Analysis of Paraphrases and Cohesion in Dialogues at Seminars -- Notional Relationships --

Kikuko NISHINA, Yooko SASAGAWA, and Mitsuru DOI

International Students Center, Tokyo Institute of Technology
2-12-1 Ookayama Meguro-ku Tokyo 152 Japan

We have made 6 new video-recordings (360 minutes) of post graduate seminars in the engineering department at TIT in addition to 10 video-recordings which were made last year. Through observation of the video-recordings, this paper analyses cohesion and coherence of seminar dialogues. In order to analyze spoken text, we have to treat it in a formal way because sentences are not uttered in the same way as written text due to ill-formed and imperfect sentences and so on.
We try to observe collocation of words in the spoken text focusing on paraphrased parts of the dialogues in order to find cohesion in the spoken discourse. On the other hand, we note functional words such as conjugations and demonstratives in the context of meta markers of coherence.
We define seminar dialogue as a mutual understanding process for reaching for new information or knowledge, which is different from idle chatter or strategic dialogues for sales talks.
A speaker often uses paraphrases as rhetorical strategies, when he wants to persuade the audience. He also uses them to repair communication breakdown for the following reasons:

(1) Physical reasons of both speakers and listeners (the handicapped; difficulty in hearing or speaking)
(2) Language abilities of both speakers and listeners (children vs adults, foreigners vs native speakers)
(3) Background knowledge of both speakers and listeners (experts vs nonexperts)
(4) Reasoning ability of both speakers and listeners.

In this context, a paraphrase is defined as replacing words or phrases in other words or phrases. We also define cohesion as word relationships within the text and coherence as word relationships with reference to background knowledge (the world).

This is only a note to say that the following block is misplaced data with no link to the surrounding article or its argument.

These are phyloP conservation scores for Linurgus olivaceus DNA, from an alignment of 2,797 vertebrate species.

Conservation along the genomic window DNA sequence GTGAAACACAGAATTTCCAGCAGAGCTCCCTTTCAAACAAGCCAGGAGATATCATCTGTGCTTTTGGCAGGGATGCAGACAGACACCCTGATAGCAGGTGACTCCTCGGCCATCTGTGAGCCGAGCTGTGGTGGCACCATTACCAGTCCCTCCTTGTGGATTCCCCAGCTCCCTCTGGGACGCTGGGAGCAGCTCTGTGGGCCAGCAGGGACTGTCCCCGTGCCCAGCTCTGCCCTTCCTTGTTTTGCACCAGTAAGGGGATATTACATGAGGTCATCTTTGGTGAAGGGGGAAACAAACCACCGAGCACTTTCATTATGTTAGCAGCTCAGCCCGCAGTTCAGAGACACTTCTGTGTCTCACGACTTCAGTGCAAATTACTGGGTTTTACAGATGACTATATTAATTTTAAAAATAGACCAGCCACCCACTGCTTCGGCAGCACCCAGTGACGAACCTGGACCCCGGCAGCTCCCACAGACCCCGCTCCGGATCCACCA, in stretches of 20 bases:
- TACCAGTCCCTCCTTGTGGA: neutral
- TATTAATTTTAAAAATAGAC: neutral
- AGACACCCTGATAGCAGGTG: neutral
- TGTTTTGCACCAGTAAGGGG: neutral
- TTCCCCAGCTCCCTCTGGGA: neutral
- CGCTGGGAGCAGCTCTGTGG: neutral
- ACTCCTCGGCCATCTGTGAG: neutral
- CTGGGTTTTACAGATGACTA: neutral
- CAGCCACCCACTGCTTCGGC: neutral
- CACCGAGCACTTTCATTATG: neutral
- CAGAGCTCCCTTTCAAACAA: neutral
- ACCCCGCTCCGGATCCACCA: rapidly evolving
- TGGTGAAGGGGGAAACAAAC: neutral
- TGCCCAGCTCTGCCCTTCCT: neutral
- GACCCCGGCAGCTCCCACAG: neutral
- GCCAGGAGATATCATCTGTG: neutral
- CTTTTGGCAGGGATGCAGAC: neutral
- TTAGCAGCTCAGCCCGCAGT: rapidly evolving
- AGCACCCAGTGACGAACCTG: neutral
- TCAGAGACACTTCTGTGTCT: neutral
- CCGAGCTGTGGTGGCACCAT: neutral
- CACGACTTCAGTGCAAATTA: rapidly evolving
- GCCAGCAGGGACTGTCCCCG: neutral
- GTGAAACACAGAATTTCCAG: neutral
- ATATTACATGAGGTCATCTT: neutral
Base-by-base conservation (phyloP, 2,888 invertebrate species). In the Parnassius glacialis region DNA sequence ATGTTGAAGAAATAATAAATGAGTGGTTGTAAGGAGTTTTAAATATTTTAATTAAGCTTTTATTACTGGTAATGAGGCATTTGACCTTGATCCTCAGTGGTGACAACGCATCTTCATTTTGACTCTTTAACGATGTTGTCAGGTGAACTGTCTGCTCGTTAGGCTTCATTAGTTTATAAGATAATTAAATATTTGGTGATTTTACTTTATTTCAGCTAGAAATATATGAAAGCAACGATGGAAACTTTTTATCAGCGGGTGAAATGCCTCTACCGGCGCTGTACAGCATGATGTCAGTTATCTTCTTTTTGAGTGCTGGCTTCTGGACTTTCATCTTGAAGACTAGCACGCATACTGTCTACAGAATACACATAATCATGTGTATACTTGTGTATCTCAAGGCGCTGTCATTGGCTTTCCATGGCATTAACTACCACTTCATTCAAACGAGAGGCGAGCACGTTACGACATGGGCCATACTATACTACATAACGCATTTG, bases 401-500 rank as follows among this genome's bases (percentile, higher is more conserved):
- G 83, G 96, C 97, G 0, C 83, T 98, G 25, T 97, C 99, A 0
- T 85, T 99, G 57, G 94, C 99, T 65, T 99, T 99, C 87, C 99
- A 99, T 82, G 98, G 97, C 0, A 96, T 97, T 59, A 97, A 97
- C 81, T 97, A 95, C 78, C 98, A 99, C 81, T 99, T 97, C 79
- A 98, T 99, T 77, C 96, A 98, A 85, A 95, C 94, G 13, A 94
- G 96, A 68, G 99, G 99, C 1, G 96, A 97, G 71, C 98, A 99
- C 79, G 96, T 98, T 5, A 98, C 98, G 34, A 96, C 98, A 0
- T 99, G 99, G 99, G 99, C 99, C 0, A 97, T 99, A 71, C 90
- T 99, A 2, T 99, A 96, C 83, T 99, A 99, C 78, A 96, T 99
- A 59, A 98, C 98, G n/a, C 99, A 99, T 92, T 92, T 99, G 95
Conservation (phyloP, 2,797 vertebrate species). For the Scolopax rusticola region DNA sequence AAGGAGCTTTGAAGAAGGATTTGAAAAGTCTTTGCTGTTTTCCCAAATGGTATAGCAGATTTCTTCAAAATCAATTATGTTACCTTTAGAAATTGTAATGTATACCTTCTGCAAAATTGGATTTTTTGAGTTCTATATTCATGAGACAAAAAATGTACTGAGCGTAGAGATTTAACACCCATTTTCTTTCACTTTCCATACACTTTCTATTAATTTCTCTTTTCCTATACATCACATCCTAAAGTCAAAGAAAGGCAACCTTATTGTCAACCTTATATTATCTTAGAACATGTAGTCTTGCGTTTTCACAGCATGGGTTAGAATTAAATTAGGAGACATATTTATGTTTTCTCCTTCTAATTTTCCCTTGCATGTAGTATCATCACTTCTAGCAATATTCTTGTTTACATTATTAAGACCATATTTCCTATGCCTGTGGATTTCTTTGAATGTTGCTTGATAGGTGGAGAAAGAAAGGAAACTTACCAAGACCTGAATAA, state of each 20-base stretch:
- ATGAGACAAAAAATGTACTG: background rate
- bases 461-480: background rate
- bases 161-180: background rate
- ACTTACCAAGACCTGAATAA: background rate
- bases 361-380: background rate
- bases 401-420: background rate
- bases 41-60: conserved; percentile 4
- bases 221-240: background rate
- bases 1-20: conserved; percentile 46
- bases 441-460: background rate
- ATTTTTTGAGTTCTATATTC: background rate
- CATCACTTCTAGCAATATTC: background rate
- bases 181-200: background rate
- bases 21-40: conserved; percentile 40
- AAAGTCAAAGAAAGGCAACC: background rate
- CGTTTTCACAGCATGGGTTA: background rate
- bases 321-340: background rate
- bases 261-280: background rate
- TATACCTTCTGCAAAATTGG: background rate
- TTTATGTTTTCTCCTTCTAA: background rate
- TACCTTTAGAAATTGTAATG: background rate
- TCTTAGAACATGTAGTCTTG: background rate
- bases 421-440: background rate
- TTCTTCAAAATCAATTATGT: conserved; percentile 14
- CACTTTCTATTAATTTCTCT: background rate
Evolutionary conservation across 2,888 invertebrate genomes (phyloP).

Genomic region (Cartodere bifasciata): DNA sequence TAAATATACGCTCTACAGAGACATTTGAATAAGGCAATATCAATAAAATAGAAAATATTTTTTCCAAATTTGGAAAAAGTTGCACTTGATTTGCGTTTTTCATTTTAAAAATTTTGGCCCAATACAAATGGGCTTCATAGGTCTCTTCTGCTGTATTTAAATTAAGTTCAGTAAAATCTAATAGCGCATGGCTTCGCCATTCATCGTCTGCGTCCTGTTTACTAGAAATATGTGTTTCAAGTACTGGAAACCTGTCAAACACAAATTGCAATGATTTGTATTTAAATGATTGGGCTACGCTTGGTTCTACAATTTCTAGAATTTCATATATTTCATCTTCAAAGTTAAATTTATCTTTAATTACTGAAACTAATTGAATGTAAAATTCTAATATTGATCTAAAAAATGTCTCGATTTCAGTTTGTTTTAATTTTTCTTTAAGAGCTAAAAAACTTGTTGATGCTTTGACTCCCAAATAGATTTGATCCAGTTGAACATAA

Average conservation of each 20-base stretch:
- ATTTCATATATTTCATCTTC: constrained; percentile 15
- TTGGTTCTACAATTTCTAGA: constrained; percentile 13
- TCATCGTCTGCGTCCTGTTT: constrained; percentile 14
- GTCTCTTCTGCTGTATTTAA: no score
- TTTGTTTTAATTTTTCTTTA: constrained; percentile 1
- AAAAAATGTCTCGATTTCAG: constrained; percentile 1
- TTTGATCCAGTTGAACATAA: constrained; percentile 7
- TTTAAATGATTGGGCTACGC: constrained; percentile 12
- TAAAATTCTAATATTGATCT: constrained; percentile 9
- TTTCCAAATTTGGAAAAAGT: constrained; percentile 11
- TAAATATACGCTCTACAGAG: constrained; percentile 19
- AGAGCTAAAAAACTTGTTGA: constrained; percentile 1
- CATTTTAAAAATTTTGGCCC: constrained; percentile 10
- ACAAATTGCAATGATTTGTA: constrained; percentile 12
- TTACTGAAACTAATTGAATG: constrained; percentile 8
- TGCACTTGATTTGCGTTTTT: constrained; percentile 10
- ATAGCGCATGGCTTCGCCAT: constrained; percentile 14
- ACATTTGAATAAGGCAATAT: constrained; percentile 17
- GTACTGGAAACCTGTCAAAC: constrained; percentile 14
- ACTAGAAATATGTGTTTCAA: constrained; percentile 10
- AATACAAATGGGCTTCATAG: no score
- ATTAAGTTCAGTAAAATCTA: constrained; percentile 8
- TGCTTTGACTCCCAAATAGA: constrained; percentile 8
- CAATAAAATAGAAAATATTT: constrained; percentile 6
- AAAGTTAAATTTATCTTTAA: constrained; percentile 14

We observe the following patterns of cohesion within paraphrases in dialogues of the data: (a) substitutions (b) ellipsis (c) reference (d) synonymy (e) hyponymy (f) metonymy (g) syneodoche (h) antonymy.
Those words which are paraphrased should be close to others in the sense of notional relationships. On this premise, we use a notional dictionary produced by EDR (Japan Electronic Dictionary Research Institute Ltd.) to measure the distance between words and the paraphrased words. We also try to show notional network maps.
On the other hand, we observe the structure of coherence by dividing functional words as discourse markers into additives, adversative, causal, temporal, exemplifying and summing up.
From this analysis we conclude the following:

(1) In analyzing spoken discourse, we have to use different methods from written text. It seems a useful method to measure collocations of cohesion in the text by using a notional dictionary, although we need more data for measuring the distance between words within the text.
(2) We can observe spoken discourse from different viewpoints such as cohesion and coherence. Cohesion shows collocations of words or notional relationships within a discourse: coherence shows logical structures.

The following topics form the basis of further research:

(1) We will collect more data for analyzing in order to measure notional distances with a notional dictionary.
(2) We will form a descriptive rhetorical structure model according to notional relationships using computational algorithms.
(3) We will form protocols of discourse structure at seminars (comparing with idle chat, strategic talks etc.)

Keywords: coherence, collocation, background knowledge, notional dictionary, discourse marker